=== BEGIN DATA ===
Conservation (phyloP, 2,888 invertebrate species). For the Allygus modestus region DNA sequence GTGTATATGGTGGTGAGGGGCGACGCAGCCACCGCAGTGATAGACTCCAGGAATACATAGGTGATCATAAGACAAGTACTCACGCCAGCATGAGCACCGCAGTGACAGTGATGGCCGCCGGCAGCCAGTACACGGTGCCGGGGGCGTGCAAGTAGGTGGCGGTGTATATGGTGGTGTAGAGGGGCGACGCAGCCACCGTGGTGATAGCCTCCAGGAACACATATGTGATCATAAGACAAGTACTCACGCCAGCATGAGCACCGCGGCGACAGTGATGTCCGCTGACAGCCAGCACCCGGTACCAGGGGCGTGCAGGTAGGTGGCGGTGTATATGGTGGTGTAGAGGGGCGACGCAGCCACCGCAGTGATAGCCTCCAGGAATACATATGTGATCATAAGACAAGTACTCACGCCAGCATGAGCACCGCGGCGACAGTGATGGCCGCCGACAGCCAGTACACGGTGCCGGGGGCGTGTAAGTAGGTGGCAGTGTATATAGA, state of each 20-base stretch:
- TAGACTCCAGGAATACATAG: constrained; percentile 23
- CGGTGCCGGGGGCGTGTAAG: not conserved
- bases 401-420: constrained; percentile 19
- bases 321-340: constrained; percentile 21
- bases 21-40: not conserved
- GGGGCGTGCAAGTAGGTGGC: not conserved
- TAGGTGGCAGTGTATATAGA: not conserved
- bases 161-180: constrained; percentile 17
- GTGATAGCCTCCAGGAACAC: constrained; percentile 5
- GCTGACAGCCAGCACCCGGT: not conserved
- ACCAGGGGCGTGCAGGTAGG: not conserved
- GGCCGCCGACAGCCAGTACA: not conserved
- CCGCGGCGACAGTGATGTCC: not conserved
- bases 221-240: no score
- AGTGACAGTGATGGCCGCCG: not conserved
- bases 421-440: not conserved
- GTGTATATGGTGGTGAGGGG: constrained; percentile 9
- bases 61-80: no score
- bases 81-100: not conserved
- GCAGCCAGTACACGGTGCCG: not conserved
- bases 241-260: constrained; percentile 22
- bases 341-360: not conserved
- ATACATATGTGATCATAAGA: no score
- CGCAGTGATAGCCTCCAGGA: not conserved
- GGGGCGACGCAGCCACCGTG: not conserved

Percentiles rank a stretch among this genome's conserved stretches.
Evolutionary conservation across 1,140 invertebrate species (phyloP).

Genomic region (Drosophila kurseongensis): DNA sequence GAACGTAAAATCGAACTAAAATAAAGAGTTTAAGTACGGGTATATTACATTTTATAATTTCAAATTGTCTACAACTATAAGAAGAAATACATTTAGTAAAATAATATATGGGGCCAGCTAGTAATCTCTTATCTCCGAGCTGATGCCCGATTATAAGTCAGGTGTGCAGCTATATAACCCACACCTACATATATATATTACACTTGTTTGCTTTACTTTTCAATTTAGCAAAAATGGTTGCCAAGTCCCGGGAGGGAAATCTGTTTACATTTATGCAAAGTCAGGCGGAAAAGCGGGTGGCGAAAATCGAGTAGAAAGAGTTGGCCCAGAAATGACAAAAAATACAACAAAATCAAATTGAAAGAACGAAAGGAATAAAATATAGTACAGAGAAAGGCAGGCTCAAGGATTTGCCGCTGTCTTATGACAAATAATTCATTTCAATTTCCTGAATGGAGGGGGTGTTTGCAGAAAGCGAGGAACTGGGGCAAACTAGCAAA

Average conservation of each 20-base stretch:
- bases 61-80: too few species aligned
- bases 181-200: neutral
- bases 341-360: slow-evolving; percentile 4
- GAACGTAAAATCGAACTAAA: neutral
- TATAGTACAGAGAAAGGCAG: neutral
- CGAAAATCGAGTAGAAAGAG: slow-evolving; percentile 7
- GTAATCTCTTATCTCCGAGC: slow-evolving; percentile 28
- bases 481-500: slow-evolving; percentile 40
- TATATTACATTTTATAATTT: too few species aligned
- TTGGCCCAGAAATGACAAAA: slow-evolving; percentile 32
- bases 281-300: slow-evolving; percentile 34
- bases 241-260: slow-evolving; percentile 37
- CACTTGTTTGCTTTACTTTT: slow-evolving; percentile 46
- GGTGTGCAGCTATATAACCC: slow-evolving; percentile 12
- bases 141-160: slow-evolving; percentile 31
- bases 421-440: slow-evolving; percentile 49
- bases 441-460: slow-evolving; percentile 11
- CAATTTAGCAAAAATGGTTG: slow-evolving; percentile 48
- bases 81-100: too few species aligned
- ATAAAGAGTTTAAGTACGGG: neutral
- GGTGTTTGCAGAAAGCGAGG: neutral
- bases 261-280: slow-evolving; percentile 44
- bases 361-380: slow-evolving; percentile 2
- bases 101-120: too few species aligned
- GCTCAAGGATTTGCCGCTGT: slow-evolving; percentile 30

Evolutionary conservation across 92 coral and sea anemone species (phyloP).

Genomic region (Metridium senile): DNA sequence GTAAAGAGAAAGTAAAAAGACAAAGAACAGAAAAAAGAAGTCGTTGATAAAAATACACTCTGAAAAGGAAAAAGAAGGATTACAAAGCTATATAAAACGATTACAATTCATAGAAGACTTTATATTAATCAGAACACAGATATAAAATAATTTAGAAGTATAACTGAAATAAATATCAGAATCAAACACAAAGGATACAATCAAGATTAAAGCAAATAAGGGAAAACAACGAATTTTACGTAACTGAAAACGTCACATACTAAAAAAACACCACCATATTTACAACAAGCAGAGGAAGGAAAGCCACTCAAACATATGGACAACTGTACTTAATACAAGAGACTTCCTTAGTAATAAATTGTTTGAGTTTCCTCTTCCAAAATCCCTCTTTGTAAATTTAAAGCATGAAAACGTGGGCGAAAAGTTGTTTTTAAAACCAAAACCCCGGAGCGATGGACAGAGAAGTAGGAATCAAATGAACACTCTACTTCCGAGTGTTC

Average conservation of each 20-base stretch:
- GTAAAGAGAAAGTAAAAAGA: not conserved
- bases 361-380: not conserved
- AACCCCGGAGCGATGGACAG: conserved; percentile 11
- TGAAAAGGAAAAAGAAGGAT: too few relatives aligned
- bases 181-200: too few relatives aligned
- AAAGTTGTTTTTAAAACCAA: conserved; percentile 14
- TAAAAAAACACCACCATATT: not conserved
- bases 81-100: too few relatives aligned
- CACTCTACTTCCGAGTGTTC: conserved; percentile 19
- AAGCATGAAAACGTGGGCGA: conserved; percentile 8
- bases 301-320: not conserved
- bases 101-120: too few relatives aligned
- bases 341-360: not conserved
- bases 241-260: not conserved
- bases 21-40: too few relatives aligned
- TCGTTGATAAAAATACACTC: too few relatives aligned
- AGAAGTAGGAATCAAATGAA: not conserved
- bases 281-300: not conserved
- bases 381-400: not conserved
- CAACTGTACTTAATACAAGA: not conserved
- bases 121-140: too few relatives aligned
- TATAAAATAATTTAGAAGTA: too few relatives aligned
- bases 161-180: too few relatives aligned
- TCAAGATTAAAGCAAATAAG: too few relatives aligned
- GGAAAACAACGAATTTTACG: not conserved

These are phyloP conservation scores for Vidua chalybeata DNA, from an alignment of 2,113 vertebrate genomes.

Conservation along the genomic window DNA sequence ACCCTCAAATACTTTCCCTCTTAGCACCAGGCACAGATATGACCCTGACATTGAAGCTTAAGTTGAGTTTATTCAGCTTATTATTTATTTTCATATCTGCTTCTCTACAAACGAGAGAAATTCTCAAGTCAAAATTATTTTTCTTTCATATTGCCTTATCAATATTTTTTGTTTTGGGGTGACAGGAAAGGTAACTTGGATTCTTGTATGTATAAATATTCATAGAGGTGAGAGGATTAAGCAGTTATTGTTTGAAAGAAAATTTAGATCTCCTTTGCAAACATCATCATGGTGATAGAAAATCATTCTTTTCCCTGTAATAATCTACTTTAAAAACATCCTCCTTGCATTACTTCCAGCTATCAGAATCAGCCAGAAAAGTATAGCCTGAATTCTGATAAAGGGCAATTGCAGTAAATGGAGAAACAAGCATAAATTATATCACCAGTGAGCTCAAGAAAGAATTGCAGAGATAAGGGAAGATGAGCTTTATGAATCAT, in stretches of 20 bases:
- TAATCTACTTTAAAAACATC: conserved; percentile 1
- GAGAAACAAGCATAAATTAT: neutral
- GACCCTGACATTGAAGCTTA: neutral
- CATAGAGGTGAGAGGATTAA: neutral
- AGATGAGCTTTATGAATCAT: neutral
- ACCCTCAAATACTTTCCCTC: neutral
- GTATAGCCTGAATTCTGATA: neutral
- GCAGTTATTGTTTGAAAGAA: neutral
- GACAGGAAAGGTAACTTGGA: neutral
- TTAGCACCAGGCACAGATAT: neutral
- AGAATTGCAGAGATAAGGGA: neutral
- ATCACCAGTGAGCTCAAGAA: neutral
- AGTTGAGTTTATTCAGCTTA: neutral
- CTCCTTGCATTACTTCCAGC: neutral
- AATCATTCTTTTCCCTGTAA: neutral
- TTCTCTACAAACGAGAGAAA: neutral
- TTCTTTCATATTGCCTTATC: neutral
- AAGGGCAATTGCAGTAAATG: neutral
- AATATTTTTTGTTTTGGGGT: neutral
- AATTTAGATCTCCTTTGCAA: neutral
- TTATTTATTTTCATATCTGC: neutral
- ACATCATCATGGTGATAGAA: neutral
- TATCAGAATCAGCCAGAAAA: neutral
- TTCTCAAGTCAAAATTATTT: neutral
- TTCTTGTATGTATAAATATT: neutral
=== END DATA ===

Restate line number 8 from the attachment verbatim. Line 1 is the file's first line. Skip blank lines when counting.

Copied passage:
- TAGGTGGCAGTGTATATAGA: not conserved